People leave spiritual paths for a variety of reasons. Sometimes the conflicts are deeply ingrained and apparent from the beginning, making a particular path insufferable for even the shortest time; other times, a creeping sense of disjoint or struggle comes over a person after years of traveling a spiritual path. And sometimes, a person simply loses interest, loses that sense of connection and ceases to find anything worth the staying. It seems to me that the very first thing we as a community need to think about, is: what do we do to keep the intellectuals and philosophical types? What is it, in other words, that Paganism offers? If it offers merely the appeal of the exotic and the strange, then it is unlikely to satisfy for very long. Likewise, if all it offers is a broad tolerance of everyone, without being able to articulate a specific worldview that is uniquely "Pagan," I think we will always feel slightly at a loss when people drift away or slowly lose interest. If the Pagan community is to hold onto and truly encourage its diversity, if it is to develop a philosophical depth and intellectual rigor, it must offer something more satisfying and more substantive than mere permission. It must offer something worth the struggle, worth overcoming the sense of disjoint, worth working through the boredom and disinterest and distraction that can so easily crop up for anyone in any spiritual tradition. I believe that Paganism can and does offer something, though what exactly that is may take a long time to fully understand.

*"Network" is such a computer-age word; social "networks," business "networks"... I prefer more organic metaphors.


  1. Plenty of intelligent, thoughtful, well-educated, observant, even intellectual folks are STILL Pagans. I'm not worrying about any intellegentsia jumping off the sinking ship of Paganism.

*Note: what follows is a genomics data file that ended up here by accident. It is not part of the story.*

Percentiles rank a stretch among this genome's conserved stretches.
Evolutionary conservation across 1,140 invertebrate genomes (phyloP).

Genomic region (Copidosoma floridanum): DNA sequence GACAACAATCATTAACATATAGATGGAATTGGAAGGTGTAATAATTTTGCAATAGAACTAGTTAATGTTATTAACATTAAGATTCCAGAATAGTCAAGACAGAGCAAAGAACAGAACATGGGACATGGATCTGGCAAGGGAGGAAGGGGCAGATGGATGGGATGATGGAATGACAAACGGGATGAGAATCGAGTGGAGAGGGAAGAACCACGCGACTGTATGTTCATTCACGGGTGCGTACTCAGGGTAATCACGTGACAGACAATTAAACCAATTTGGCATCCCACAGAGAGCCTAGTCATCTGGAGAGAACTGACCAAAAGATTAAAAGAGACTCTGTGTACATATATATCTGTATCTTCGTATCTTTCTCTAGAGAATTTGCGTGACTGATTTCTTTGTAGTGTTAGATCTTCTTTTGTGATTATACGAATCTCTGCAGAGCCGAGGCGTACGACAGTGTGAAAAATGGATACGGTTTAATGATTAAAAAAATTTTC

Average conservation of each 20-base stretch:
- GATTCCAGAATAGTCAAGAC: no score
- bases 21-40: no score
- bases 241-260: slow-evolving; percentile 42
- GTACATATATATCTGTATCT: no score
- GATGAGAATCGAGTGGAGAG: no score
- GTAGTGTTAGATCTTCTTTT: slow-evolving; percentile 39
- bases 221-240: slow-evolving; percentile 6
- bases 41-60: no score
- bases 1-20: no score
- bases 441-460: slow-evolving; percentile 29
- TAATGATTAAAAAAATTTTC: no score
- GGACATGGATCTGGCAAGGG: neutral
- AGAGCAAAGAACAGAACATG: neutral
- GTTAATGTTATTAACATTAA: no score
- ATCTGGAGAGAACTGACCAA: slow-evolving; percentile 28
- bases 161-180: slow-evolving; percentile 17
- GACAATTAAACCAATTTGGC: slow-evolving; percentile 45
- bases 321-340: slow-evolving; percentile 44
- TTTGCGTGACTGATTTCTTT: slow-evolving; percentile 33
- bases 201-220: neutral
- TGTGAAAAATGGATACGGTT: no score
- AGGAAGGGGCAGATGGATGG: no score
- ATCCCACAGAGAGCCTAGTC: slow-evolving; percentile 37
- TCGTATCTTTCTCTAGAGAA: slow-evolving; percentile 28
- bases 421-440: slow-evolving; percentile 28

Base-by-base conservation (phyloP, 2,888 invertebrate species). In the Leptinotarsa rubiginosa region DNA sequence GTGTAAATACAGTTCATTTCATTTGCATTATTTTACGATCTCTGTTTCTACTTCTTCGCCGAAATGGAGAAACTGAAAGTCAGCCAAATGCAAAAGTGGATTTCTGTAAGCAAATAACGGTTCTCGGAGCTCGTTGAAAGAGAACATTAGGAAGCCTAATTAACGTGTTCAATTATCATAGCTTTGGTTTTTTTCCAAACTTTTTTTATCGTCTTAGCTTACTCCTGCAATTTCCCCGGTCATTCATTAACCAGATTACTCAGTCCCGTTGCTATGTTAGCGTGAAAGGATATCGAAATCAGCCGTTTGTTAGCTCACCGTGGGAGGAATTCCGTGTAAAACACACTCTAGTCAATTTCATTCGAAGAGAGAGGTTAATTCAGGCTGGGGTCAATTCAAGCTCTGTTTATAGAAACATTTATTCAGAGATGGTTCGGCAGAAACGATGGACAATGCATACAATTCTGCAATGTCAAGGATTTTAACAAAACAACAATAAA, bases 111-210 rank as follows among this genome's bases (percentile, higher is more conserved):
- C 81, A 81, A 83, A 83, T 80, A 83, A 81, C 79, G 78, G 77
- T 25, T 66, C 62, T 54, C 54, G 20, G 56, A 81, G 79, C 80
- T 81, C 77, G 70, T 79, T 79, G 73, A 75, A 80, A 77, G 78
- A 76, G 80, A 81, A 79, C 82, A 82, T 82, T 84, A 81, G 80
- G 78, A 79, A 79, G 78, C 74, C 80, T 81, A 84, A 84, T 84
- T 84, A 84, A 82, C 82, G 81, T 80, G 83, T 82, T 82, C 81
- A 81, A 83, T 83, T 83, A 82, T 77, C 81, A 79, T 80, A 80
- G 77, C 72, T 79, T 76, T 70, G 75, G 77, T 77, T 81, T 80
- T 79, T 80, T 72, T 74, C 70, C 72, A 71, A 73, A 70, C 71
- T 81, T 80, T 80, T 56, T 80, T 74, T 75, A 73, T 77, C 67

But I'll confess that I'm still trying to wrap my comprehension about how going atheist is somehow growing intellectually up...

    As for Catholicism, what I've long been puzzled about is the stubborn way that many Catholic intellectuals--Commonweal types--will not give up being Catholics--even when they pretty much hold most of the Church and its leaders and its doctrines in contempt. That's way different from one-time Pagans departing for brainier pastures.

    P.S. I'm happy to call myself "Rusty BuzzardSkunk!"

  2. "I'm still trying to wrap my comprehension about how going atheist is somehow growing intellectually up..."

    O, I agree. I actually made a fairly snarky remark about it when I first heard the news, noting how experienced deo and Mandy must feel in their wise ol' thirties (not that I'm even thirty yet, so I really shouldn't be so glib).

    The Catholic Church, especially in recent years, has gotten pretty bad. For some, it has always seemed really bad. But my father was raised in a very poor area, fed and clothed by the local Catholic community while his father drank and his mother slowly lost her mind to bipolar disorder. He still tells me stories about how in Catholic school, they held debates about the Vietnam war, civil rights and feminism, always emphasizing that Catholicism was always about giving a person the tools (which included, above all, love and hope) to confront serious issues and make your own choices based on what you believed was right (a far cry from today's Church renouncing feminism and practically rejecting interfaith dialogue as theologically impossible). For my father and many other Catholics he knew growing up, as well as many I've known in my life, the religion provides the most basic "Law of Love" that comes down against war and oppression, and very strongly in favor of generosity, understanding and solidarity with the poor and marginalized. For its many good qualities, I have yet to see the Pagan community produce as strong a movement towards these goals--with the exception of gay rights, perhaps.

    So it's very easy for me to understand why intellectuals and philosophical types stay with Catholicism. It provides the cultural and personal support that much of atheistic/"intellectual" society often forgets. Plus, it can provide endless hours for puzzling out theology and the many complex thoughts and theories produced by thinkers over two thousand years. ;) My father and most of my relatives (many of whom married outside the religion) would never think ceasing to be Catholic, even if they hold leaders in contempt or disagree with some interpretations of doctrine. Instead, they hope that, like the President, tides will turn and we'll have better luck and better leadership in the future. My father likes to claim: "Catholics don't convert, they just stop practicing." ;)

  3. P.S. I only just discovered your blog this evening, Pitch, but I'm really liking it. :) Annoyed I didn't know about it sooner!